We’ve received National Survey of Student Engagement data for Mason for 2012, and while further reports will be issued by beginning of spring semester, from our peerless Office of Institutional Assessment, some preliminary results are worth attention.
NSSE is a national survey that asks students to reflect on learning activities that relate to student success. It’s administered at Mason every three years, to freshmen and seniors. While response rates have been going down (a national problem) we’ve increased the pool so that the total number of respondents is pretty high.
Evaluations include: level of academic challenge; active and collaborative learning; student-faculty interaction; enriching educational experiences; and supportive campus environment.
The news, for us, is mostly good, though suggestive of some important ongoing challenges. The over-time data, from three, six and nine years ago, show steady improvement in all categories for our freshmen. For seniors, steady improvements include student-faculty interaction (a real concern for us a few years back), active learning; and supportive environment. Enrichment has been stable for the seniors, level of challenge essentially stable as well, recovering this year from slight dips in the two previous surveys.
It’s worth wondering why seniors differ from freshmen in terms of engagement trajectories: possibly some impact of the transfer population? Other factors? I confess I would be happier if – were there to be a difference in results – freshmen revealed more problems than seniors did.
Analysis continues by comparing the various measures to essentially peer institutions and also to more intensive research institutions we could regard as aspirational. Here, results are more mixed, though certainly not discouraging. We do the same as both peer groups in level of academic challenge. We beat the aspirational institutions on active and collaborative learning (for both freshmen and seniors), and on student-faculty interaction and enrichment for freshmen. But for seniors in those latter two categories, and for supportive campus environment for freshmen and seniors, we lag behind both peers and aspirationals.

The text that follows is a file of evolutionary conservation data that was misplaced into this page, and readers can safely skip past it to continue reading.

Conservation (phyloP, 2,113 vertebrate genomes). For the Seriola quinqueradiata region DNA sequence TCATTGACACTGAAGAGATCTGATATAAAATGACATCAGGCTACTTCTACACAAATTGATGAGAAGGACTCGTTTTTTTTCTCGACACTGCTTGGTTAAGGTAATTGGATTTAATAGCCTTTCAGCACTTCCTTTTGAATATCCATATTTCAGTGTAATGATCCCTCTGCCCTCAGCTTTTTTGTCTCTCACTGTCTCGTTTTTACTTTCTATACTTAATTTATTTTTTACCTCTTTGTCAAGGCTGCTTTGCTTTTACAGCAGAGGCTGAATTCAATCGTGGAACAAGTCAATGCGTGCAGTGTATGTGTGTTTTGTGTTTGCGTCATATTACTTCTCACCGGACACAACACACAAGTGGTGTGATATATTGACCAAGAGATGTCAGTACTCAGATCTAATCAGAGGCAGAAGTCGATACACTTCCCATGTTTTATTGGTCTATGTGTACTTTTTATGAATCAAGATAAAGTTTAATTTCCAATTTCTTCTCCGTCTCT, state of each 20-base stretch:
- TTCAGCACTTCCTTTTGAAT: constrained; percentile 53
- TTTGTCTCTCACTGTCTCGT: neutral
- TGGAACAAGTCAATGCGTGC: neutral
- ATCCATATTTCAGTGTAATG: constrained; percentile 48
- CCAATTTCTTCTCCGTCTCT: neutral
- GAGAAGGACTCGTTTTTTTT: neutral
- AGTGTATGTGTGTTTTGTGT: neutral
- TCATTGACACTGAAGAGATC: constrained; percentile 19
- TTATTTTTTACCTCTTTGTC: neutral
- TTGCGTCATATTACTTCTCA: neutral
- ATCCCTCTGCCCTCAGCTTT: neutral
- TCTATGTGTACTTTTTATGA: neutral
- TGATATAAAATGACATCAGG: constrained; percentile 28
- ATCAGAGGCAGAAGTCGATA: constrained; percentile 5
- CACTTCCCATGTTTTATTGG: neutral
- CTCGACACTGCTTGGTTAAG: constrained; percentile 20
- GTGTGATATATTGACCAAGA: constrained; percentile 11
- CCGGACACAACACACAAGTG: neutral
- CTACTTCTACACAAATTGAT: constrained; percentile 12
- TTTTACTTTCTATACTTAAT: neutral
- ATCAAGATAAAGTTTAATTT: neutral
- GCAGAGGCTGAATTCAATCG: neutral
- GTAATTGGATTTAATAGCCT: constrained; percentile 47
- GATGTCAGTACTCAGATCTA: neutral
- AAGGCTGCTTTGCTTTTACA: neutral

More specific lags, for seniors, within the broad categories include: working on a research project with faculty outside formal requirements, where we’re well behind; practicum and internship experience, and also community and volunteer work, where we lag though less badly; and study abroad, where we fall behind the aspirationals. Obviously some of these categories are already being addressed, most notably through the Students as Scholars research program, and others can be targeted as a part of legitimate goals for the future.
There are challenges in the findings for students as well. On a comparative basis with seniors at aspirational institutions, Mason seniors report less time preparing for class or working with classmates outside of class. An odd one, again for seniors, is a lag in talking with students of different religious and political beliefs – I honestly think, here, students perhaps did not report entirely accurately. Faculty need to be more active in reaching out to discuss ideas outside of class, and talking about career plans. Supportive campus environment opportunities – to me, the vaguest category – include more support both for academic success and social success.
Again, we seem largely to be on the right track, as we attend more to the quality of teaching and to co-curricular activities, but there’s every reason to use the findings to guide further efforts. That’s what we did with the last NSSE, where faculty-student interactions even more clearly needed heightened attention.
We will have further and more formal reports early next semester. Preliminary NSSE data can be found at https://assessment.gmu.edu/Results/NSSE/2012/index.cfm.